Well, at some point, it needs to break :)

I was for a long time maintainer of gnome modules, more specifically zenity and in order to move forward with some functionalities we had to break stuff. We could not keep legacy code and move forward with new functionalities, and the gnome strategy is pretty simple: minor version, you must maintain api compatibility. Major version, let's break everything! The user can either stay in the version X.y.z, or update their code to version X+1.y.z. That's exactly what happened when gnome/gtk released the 3.x version, and what will happen with the future 4.x version.

So, it's very hard to try new things, when you must maintain forever old things.
The naming is for some people a problem, and we should make an effort to change that. Sometimes we don't see this as an issue, because it is so deeply rooted in our lives, that we don't see it as a problem.

I'll give you an example we have in Brazil:
One of the biggest children authors, known as Monteiro Lobato [1], was a very racist person, and he put all his racism in books, the books we have to read at school. So, in one of his famous books he has this character called Tia Anastácia, and another one the smart one called Pedrinho. So, Pedrinho always calls Tia Anastácia as: "That black lady" or: She is as black as a Gorilla, and people thought this was fine, and funny. And it was an official lecture in schools in Brazil, and even had a TV Show about it.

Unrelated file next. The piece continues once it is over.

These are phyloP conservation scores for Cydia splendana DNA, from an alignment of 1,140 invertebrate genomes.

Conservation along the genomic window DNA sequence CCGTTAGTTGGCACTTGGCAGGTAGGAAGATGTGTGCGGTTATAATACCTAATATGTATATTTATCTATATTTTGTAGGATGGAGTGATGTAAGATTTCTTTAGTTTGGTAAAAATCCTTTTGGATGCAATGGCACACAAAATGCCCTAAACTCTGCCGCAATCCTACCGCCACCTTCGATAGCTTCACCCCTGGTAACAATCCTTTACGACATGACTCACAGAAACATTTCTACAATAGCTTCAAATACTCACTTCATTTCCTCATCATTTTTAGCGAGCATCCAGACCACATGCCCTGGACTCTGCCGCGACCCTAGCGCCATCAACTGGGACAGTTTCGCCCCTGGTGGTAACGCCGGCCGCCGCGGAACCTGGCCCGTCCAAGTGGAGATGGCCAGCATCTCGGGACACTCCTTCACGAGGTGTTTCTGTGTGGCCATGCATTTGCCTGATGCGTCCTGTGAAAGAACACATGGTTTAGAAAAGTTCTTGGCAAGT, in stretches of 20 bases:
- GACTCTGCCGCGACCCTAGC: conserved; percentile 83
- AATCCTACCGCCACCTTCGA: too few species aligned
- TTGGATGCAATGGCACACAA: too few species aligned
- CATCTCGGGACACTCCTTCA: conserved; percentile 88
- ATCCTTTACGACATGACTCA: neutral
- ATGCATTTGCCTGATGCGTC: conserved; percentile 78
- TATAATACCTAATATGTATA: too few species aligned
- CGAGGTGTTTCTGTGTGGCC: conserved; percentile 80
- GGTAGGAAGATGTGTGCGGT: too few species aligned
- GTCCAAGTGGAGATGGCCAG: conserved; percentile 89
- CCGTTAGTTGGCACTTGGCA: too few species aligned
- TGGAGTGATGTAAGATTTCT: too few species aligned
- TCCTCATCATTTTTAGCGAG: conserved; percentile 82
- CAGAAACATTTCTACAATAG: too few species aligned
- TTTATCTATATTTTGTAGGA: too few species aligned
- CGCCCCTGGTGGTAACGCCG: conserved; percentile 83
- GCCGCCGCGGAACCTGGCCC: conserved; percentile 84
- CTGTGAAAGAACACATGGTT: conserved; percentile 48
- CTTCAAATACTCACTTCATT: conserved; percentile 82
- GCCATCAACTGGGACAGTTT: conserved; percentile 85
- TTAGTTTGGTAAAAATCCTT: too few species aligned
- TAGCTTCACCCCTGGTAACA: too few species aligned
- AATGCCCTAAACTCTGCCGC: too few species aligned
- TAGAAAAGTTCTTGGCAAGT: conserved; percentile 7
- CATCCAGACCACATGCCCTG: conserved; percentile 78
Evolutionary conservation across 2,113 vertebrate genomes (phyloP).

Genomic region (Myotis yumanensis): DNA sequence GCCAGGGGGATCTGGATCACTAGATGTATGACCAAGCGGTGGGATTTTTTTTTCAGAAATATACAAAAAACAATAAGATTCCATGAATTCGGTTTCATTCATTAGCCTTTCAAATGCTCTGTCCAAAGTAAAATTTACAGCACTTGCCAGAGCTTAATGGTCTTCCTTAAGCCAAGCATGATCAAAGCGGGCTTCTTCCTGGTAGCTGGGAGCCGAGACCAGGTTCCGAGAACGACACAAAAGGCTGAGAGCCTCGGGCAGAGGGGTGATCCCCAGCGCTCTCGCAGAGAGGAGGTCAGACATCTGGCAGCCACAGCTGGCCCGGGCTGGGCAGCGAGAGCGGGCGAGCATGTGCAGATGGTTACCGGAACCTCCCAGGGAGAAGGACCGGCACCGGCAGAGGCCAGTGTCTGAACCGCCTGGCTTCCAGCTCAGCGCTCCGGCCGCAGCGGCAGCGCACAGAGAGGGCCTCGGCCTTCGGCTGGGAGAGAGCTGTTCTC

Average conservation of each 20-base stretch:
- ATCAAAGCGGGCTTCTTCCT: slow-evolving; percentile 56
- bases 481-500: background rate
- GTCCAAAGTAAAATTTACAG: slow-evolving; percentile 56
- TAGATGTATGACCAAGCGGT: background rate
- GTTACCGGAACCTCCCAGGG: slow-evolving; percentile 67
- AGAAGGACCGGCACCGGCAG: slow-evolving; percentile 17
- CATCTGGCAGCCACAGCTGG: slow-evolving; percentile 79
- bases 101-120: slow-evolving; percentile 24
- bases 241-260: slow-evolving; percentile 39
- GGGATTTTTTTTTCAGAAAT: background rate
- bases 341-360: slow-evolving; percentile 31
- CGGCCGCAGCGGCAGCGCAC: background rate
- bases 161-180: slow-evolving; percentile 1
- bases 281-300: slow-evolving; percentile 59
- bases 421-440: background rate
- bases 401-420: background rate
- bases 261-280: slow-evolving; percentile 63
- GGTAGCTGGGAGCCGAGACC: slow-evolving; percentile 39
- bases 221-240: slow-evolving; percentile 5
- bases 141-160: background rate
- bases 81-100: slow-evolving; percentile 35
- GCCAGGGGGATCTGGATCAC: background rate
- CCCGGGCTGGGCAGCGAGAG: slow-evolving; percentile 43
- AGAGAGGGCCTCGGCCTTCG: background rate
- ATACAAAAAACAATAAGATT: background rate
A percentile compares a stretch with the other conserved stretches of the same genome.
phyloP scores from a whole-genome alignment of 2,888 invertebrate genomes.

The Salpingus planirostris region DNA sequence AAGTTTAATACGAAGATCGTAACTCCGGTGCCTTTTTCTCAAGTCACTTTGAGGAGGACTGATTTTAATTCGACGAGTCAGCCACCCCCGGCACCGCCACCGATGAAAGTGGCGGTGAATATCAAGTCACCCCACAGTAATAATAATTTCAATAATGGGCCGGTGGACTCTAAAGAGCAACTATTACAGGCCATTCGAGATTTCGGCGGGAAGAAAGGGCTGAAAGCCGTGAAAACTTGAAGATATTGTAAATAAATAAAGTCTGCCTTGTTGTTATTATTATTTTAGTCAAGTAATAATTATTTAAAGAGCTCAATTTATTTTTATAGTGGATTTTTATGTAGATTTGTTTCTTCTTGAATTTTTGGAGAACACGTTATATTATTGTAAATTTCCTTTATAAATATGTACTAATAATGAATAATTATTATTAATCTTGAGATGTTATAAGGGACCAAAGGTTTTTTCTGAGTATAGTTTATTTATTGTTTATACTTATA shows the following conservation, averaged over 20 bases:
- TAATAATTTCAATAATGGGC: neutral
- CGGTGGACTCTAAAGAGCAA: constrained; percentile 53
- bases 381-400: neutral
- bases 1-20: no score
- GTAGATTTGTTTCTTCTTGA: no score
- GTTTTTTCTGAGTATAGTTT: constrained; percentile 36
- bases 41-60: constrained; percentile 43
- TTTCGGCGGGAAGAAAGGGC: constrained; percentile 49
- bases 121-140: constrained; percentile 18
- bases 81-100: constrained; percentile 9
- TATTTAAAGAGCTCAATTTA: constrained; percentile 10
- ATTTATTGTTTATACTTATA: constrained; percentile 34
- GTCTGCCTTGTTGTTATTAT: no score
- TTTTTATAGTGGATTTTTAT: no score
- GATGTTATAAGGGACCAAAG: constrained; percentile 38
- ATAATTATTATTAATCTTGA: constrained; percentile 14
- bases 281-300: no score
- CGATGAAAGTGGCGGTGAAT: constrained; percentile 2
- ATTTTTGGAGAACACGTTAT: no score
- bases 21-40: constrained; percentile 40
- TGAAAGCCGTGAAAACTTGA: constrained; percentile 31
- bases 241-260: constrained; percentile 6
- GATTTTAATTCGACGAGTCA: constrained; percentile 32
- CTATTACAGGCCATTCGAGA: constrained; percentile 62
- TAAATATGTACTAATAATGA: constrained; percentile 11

I was one of those who watched and read those books, and always thought this was OKAY. Today, my daughter will never read Monteiro Lobato, and hopefully she will understand that is wrong if people call you "black as a Gorilla", no matter the context.
Now, imagine you grow up reading these stories, how would you feel? ;)

This is also right in code, you might not care, but there are people who are very sensible to some naming convention. Master/Slave may sound uncomfortable. Specially for people who have 400 years of slavery in their history.